In the October 2010 Foreign Service magazine, Marc Grossman wrote an article called “Speaking Out: Defining the Ideal Diplomat”. He was a Foreign Service officer from 1976-2005, with his last post as Under Secretary of Political Affairs from 2001-2005. He believes that new employees must have training that includes a “respect for the history of American diplomacy, a focus on leadership and accountability, guidance on how to link policy and resources, skill at program direction, and readiness to use new media.” He also spells out that “Today’s diplomats must be able to work effectively with the interagency community, as well as overseas counterparts, nongovernmental organizations and the private sector.” His article reflects a larger trend present in not only government agencies, but also other agencies working on development projects. One of these trends is the increasing focus on multistakeholderism, where government agencies work with non-governmental agencies (NGOs), the private sector, and citizens to achieve their goals.
 Lichtenstein, “Digital Diplomacy - NYTimes.com,” 4.
 Clinton, “Leading through Civilian Power: Redefining American Diplomacy and Development,” 15.
 Schmidt and Cohen, “The Digital Disruption: Connectivity and the Diffusion on Power.”
 Grossman, “Speaking Out: Defining the Ideal Diplomat,” 13.
 Levinson, “Class Lecture I.”
Honestly, I am not sure how I feel about this move. On the one hand, yes, Facebook and Twitter are great ways to connect with people all over the world. Absolutely. On the other hand, I can't help but think of Malcolm Gladwell's article, "Small Change," that we read earlier this semester, which takes a skeptical view of the power of social networking sites to effect meaningful political and social change because of their non-hierarchical structure. As he says, "Facebook and the like are tools for building networks, which are the opposite, in structure and character, of hierarchies. Unlike hierarchies, with their rules and procedures, networks aren't controlled by a single central authority."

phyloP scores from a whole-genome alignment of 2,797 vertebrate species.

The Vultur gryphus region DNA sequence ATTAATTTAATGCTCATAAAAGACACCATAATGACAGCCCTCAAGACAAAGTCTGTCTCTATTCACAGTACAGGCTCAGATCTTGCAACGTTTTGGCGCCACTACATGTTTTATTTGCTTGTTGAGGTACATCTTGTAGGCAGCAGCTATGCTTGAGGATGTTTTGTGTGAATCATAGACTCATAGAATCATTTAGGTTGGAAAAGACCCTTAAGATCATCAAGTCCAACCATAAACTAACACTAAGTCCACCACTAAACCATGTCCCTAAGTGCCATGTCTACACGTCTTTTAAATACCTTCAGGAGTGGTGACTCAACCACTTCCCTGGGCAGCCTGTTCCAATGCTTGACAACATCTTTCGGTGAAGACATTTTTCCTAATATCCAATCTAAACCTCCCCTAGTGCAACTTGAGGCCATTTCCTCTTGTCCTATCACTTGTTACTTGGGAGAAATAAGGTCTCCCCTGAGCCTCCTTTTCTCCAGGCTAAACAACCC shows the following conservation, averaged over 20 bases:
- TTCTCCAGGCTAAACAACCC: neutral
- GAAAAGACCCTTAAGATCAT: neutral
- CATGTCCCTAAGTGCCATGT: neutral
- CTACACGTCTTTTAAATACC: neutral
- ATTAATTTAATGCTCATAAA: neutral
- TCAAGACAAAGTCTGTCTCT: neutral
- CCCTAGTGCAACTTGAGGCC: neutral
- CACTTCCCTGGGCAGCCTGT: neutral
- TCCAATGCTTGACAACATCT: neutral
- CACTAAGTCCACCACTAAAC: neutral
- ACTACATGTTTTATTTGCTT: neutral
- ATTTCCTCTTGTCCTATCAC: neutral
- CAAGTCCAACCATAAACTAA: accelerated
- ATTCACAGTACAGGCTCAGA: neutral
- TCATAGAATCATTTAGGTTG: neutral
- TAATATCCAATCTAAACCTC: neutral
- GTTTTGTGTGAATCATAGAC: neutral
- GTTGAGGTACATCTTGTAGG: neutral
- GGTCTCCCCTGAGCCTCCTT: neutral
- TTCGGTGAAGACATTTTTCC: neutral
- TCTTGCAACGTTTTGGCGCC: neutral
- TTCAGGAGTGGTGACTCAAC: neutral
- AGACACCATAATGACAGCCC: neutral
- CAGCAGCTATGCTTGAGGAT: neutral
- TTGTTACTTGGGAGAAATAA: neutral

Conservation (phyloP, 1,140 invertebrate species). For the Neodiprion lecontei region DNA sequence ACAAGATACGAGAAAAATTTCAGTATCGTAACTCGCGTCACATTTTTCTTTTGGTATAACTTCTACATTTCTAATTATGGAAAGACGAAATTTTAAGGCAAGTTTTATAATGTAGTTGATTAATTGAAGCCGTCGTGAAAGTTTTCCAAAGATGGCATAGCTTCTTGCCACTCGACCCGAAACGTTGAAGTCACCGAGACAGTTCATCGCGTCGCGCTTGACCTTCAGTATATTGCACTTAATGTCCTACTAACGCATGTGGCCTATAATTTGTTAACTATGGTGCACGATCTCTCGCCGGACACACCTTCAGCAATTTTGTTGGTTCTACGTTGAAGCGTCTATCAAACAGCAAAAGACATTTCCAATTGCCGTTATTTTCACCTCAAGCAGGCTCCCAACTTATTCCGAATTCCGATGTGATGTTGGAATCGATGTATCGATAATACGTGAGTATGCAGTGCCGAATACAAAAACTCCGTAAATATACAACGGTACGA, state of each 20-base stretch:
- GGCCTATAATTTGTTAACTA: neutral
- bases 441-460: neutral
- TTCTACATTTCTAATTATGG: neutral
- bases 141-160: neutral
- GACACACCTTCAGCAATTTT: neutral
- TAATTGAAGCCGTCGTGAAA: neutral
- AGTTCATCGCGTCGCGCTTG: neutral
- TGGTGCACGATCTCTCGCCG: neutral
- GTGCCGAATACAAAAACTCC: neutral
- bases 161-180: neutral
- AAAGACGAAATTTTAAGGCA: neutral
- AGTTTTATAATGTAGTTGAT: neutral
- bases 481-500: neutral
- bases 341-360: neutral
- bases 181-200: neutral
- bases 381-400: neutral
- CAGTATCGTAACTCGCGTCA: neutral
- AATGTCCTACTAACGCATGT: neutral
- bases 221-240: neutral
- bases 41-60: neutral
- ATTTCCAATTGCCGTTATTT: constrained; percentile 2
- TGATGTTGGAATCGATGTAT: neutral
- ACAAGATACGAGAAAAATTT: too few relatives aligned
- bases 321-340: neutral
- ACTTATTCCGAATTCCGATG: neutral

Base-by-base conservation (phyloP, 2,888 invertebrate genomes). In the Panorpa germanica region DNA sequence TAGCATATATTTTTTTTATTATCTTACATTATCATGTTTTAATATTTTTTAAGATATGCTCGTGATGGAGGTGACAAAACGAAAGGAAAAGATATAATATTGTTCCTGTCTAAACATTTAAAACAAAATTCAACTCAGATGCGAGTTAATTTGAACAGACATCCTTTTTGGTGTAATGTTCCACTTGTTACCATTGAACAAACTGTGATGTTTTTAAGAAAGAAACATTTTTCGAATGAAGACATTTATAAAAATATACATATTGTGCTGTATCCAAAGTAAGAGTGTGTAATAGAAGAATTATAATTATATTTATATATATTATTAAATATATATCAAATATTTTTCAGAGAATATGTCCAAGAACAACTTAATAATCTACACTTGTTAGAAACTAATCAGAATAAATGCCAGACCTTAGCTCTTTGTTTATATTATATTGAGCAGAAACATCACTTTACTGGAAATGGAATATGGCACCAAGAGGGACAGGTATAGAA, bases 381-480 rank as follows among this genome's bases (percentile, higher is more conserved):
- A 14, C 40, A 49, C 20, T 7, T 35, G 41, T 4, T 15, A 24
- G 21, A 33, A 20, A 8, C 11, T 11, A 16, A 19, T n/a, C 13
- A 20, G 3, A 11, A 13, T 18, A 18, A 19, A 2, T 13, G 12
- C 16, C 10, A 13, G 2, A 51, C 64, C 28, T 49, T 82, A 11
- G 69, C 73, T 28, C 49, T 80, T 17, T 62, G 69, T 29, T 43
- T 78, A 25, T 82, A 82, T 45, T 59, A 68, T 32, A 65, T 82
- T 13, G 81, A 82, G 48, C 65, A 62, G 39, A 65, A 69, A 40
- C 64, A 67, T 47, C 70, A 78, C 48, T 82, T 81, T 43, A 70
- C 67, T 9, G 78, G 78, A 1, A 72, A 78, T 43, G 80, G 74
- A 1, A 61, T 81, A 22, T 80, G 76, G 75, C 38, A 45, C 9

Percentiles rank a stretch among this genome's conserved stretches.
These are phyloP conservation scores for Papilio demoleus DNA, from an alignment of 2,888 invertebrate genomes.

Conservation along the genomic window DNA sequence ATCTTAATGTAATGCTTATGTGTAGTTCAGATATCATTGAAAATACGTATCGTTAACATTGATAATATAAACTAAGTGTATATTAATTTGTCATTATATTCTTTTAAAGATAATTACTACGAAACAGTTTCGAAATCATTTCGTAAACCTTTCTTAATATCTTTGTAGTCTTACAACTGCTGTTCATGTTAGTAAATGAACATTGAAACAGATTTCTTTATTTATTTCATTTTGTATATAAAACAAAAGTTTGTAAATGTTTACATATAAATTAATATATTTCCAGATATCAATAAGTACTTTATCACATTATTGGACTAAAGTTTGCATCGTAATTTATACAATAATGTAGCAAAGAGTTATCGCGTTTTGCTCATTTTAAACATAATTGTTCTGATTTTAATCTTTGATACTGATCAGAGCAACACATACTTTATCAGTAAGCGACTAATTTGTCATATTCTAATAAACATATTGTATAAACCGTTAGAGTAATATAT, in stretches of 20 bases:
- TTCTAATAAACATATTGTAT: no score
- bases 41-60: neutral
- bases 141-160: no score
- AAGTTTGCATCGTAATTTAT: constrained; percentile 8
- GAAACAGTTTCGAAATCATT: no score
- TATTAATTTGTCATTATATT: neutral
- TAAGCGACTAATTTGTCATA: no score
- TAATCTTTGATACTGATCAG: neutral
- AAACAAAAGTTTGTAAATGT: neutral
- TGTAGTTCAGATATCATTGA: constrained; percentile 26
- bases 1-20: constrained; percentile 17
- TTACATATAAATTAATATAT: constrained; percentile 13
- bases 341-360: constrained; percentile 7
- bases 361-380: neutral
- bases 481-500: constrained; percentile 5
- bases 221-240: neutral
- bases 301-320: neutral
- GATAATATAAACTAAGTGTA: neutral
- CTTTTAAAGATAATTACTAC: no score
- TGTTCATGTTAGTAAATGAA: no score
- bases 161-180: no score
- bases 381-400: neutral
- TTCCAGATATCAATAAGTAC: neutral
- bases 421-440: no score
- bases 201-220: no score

I certainly understand why State wants to utilize Facebook and Twitter more than they have, especially in terms of individual embassies' and consulates' presence. But I'm not sure they should be totally abandoning the America.gov model either. It looked more official, more like it was coming from somewhere important. And State saw that as a bad thing, I guess. This despite the fact that Secretary Clinton, in the article we read last week, said that "public diplomacy must start at the top." While the directives to use social media do come from that top, I still think the United States needs a central Web site where all of its current information about public diplomacy initiatives is in one place. And I fear that all this jumping on the Facebook and Twitter bandwagon could ultimately have underwhelming results. The "weak ties" that these networks engender, while they may increase "resilience and adaptability," may not be as effective in the long run as more structured platforms like a formal Web site. It's a toss-up, though. Since I can't look at the Web site anymore, I can't say whether it was attractive, well-organized, or full of worthwhile content. If not, then maybe moving to Facebook and Twitter exclusively wasn't a totally bad idea--but why not try to revamp the Web site instead of abandoning the format entirely? This example shows how much work still needs to be done to make real strides in America's public diplomacy strategy.
Zahara asks if US public diplomacy should focus on telling its story or building relationships. Is this even a real question? There are plenty of stories to tell, from wiping out the Native Americans to the War in Iraq –most of which would probably not help us create trusting relationships with the countries of the world. How to build relationships should be the focus of US PD efforts; however, in order to do this we must gain more credibility from foreign audiences and show that we actually want to help someone other than ourselves. The PD focus of countries such as China and Cuba is on developmental, medical and educational aid in developing countries; and while the US is the number one country that gives humanitarian aid, these efforts are not as efficient and publicized. In my opinion, US PD should focus more on listening to the issues of other countries and responding with action.